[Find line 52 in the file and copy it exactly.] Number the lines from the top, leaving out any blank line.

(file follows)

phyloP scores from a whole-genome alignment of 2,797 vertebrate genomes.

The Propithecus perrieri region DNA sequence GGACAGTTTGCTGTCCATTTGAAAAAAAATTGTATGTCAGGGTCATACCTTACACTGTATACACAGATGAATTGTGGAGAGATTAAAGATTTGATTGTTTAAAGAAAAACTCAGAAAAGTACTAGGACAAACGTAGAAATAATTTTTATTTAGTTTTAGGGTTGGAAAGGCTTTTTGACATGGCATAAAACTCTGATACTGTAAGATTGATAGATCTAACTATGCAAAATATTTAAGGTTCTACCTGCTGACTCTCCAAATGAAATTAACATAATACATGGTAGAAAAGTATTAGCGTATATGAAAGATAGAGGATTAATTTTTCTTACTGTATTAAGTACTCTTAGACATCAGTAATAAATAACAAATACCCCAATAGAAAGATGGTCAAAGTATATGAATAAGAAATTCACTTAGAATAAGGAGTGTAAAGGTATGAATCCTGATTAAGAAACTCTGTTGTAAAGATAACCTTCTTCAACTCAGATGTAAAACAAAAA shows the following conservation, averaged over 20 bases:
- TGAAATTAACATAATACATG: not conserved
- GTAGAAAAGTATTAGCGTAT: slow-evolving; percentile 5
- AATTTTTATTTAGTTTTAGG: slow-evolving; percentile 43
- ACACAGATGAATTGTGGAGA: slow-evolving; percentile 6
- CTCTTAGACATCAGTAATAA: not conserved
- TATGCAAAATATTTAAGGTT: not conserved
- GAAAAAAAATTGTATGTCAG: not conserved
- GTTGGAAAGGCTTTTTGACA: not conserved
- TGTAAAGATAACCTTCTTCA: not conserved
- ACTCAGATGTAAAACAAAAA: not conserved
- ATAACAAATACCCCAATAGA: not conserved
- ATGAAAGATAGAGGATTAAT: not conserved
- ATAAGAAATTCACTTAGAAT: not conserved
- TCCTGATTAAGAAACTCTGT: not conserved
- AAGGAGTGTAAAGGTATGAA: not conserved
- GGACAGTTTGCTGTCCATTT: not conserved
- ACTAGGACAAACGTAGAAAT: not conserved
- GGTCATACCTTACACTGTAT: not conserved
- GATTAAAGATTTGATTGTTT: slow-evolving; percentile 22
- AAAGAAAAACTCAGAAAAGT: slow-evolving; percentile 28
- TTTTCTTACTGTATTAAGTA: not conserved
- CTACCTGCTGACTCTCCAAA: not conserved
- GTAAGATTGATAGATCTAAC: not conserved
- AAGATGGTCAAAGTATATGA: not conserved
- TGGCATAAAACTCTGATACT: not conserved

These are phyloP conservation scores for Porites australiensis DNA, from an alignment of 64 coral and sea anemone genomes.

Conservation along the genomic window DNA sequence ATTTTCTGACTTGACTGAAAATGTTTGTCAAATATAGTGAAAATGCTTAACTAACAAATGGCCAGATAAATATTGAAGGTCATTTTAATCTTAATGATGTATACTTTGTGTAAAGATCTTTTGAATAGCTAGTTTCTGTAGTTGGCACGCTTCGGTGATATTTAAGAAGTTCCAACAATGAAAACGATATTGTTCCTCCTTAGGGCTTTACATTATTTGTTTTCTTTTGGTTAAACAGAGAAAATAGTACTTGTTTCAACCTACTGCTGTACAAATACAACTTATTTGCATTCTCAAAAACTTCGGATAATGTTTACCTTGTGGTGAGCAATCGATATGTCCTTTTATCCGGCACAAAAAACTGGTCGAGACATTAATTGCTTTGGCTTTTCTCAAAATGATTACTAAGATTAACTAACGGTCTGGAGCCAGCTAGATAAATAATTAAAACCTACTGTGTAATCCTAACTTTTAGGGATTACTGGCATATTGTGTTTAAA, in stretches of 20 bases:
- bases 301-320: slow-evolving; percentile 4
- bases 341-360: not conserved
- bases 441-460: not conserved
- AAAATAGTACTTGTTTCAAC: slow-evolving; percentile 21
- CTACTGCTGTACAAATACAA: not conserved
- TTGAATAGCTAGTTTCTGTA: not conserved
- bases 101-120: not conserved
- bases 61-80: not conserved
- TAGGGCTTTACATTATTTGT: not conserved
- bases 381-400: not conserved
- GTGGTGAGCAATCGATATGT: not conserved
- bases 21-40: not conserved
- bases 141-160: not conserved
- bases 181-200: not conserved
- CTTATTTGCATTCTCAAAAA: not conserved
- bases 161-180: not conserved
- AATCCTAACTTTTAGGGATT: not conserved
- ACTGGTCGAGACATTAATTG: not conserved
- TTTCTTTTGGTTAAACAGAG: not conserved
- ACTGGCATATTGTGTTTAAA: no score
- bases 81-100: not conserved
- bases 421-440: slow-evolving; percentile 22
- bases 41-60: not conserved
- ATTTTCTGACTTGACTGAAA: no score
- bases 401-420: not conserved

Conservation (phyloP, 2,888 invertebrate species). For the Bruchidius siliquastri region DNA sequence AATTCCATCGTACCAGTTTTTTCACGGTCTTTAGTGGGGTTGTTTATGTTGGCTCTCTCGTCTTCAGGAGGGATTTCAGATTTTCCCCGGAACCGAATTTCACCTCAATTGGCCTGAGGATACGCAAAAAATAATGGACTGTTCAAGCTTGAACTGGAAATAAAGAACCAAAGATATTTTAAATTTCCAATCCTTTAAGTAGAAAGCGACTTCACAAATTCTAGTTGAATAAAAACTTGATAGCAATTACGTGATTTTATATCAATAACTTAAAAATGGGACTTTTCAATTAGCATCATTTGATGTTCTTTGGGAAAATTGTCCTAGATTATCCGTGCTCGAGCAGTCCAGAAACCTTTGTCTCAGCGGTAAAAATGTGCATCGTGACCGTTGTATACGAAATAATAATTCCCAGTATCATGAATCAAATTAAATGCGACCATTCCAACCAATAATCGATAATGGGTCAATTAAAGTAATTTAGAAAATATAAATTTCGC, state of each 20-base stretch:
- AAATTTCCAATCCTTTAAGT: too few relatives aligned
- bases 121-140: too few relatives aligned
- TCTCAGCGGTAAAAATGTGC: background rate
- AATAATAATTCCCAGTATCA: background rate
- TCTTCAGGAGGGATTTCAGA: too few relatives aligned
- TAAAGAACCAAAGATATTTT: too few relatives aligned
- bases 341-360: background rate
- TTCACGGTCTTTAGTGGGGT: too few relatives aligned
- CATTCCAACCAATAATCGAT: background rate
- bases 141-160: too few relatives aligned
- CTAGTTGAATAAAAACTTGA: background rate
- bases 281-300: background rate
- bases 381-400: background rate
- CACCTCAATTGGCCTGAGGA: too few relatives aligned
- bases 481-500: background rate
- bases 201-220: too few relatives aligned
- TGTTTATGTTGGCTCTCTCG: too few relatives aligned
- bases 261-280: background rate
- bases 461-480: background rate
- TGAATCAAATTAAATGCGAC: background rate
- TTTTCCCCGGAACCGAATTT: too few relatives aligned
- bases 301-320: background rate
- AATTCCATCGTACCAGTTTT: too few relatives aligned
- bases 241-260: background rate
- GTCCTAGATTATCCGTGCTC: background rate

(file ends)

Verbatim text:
- bases 41-60: not conserved